Let’s see how Apple Pay fits the open loop transit fare payments.
Apple Pay is a service and Apple (only Apple) smartphone application that provide the following:
- Online payments to participating e-merchant. To certain extent, it is similar to some other payment services such as PayPal.
- Payments for services within an Apple smartphone application, for example when you want to buy more audio books or music.
- A sophisticated wallet that can keep various means of payments (such as credit or debit card contactless applications), and numerous loyalty cards, passes, and coupons. Currently, the loyalty cards, coupons and passes can only be accepted via a barcode displayed on the device screen but we should expect that this can be done via contactless channel as well. Currently, only AmEx contactless card application can be used within Apple Pay wallet.
How Apple Pay can be used in the open loop? It is more convenient and secure for the patrons than real wallets with plastic cards. But from the classic open loop system standpoint, tapping a phone with Apple Pay wallet at the validator hardly can be different from tapping a plastic contactless cards because of two reasons:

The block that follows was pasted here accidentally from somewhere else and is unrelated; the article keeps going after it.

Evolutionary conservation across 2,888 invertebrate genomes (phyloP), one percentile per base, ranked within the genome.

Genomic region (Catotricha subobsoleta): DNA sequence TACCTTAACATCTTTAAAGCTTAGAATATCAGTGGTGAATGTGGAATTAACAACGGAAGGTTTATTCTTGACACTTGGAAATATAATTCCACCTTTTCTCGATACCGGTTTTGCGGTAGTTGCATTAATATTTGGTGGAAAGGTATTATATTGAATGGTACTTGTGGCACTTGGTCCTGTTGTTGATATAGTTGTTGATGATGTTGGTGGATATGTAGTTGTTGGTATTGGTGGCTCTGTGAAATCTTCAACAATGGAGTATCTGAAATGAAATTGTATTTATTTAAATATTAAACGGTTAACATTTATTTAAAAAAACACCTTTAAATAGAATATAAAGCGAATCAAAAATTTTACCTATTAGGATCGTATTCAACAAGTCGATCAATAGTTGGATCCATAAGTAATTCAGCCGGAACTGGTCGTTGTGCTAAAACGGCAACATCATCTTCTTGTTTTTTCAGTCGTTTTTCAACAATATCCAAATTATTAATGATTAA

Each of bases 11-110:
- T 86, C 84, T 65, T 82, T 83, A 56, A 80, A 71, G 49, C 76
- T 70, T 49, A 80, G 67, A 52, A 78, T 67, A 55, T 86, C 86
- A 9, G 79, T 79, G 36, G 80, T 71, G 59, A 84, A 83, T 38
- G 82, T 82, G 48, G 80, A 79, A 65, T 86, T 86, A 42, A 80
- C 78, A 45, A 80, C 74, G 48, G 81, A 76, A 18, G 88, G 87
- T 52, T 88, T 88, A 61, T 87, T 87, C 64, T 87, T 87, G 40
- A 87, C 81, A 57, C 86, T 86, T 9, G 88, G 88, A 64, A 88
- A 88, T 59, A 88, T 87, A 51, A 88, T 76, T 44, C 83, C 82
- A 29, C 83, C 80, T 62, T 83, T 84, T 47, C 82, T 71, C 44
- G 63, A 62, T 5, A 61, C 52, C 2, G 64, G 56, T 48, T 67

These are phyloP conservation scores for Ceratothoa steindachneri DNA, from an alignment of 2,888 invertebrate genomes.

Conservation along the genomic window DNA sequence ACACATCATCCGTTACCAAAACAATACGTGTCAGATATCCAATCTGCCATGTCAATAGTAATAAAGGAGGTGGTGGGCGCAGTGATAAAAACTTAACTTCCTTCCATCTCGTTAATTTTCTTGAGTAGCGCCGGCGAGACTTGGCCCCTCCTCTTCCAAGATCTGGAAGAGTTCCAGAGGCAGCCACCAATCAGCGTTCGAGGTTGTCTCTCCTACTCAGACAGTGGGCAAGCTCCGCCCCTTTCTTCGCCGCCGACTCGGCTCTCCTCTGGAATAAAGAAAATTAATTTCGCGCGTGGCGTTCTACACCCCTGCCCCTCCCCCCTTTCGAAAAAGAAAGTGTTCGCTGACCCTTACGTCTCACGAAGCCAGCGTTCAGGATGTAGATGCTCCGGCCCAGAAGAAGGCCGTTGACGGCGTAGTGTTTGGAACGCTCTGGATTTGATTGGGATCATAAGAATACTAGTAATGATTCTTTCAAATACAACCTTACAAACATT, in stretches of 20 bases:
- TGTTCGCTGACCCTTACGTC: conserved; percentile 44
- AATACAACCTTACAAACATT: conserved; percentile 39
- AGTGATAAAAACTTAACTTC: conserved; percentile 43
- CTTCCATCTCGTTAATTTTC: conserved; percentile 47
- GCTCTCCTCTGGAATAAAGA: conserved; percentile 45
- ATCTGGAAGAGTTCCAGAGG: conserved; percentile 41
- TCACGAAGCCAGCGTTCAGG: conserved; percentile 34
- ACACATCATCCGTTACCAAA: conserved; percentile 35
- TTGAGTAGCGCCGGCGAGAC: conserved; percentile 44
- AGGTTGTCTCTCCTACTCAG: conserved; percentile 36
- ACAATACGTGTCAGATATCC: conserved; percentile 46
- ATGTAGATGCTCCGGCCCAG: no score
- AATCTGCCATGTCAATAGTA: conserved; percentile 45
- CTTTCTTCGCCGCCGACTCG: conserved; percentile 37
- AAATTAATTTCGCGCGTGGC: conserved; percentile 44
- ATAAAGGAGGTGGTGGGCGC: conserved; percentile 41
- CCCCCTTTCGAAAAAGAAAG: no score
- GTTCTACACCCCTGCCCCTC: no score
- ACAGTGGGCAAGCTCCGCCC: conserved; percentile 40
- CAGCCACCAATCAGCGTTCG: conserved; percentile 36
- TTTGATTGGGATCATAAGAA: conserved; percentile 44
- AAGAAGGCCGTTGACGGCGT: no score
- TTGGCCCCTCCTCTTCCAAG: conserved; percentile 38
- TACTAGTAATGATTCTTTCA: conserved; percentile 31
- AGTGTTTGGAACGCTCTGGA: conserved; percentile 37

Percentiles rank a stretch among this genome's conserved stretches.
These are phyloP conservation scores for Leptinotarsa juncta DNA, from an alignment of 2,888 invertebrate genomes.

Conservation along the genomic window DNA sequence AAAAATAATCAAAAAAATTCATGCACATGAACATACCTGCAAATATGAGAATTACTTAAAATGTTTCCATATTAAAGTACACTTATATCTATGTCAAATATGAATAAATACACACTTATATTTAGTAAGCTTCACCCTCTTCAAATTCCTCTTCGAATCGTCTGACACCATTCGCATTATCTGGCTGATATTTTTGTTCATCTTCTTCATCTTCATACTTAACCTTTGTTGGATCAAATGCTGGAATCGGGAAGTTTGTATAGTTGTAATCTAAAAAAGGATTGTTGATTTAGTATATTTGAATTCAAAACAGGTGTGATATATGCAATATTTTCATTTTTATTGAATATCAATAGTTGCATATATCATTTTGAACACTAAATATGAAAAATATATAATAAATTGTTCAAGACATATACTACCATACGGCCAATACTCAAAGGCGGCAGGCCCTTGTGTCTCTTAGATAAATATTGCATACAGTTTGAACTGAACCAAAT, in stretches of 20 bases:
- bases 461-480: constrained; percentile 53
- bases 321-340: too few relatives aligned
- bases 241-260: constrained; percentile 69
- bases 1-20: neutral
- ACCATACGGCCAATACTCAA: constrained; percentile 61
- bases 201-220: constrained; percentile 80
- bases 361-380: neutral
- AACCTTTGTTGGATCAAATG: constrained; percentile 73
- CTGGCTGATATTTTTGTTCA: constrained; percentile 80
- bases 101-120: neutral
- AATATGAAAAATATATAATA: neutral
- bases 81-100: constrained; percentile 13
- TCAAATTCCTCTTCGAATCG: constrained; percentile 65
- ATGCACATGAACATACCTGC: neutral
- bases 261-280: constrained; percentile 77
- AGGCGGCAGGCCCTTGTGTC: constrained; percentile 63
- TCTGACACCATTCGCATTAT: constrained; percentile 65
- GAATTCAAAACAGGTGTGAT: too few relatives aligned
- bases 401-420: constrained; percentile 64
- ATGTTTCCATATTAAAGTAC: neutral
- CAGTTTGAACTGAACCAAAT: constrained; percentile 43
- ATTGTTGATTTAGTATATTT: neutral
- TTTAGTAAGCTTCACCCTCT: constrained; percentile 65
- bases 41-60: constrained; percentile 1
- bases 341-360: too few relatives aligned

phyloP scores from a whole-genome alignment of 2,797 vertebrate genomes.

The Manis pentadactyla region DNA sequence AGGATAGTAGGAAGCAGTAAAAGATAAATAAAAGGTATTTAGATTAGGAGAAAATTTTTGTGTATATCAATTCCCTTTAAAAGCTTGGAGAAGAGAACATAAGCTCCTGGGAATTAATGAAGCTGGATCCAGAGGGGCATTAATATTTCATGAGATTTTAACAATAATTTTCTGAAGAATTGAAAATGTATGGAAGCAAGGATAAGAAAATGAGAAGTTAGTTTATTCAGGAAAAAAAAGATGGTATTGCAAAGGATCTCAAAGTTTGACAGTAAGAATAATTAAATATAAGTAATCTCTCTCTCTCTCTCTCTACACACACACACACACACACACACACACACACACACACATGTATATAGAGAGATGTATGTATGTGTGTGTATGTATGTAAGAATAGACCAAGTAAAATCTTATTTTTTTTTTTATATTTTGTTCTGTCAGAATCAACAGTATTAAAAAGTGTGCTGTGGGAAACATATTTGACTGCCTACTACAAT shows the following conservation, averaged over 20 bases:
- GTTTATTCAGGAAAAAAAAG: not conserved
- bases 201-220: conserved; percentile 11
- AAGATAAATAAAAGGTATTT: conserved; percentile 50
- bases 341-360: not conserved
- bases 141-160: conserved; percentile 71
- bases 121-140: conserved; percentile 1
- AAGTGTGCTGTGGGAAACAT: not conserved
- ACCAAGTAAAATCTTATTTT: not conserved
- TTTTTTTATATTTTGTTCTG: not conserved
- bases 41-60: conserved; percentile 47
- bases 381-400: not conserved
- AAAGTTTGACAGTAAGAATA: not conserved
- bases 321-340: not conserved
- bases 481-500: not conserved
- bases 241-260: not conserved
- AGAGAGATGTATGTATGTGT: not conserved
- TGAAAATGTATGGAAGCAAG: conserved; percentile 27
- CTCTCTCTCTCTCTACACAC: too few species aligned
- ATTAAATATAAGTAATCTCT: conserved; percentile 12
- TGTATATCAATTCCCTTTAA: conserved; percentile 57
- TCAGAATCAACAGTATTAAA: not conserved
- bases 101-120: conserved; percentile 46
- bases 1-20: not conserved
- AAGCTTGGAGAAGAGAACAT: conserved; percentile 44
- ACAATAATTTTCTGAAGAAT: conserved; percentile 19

- First, Apple Pay, in order to make a secure transaction, requires one more server participating in the transaction. You should expect even slower transaction than the one initiated by a real contactless card.
- Second, for the matter of security, Apple Pay uses so-called “tokenization” when the merchant receives an encrypted token instead of the card number. With this, the transit agency cannot associate a card used at tap-on turnstile with the one used at the tap-off turnstile (within a reasonable time, of course).
OpenFare is another story. Apple Pay has one feature that can be useful with OpenFare. It is the ability to create and load over-the-air loyalty cards, coupons or pass cards. When a patron registers his or her credit or debit card with OpenFare, an OpenFare pass card can be loaded into his/her Apple Pay wallet on the phone, over-the-air. OpenFare will immediately propagate this pass number to all validators. After that, instead of the patron’s credit or debit card, this pass card will be used when the phone is tapped at a validator. This provides better security. Classic open loop systems cannot use this feature because they do not register cards.
Another Apple Pay feature, which can only be used by OpenFare, is its pay service. Patrons can use Apple Pay to top-up their prepaid transit balances.
Overall, please do not forget, that Apple devices with contactless channel are still very rare. On the other hand, if your validators can scan barcodes pretty fast, you can use OpenFare pass stored in the Apple Pay Wallet.
With this, please bear in mind that barcodes and contactless passes are cloneable. Only OpenFare can make them quasi-non-cloneable by means of changing them very often and proactively propagating the fresh ones to the validators.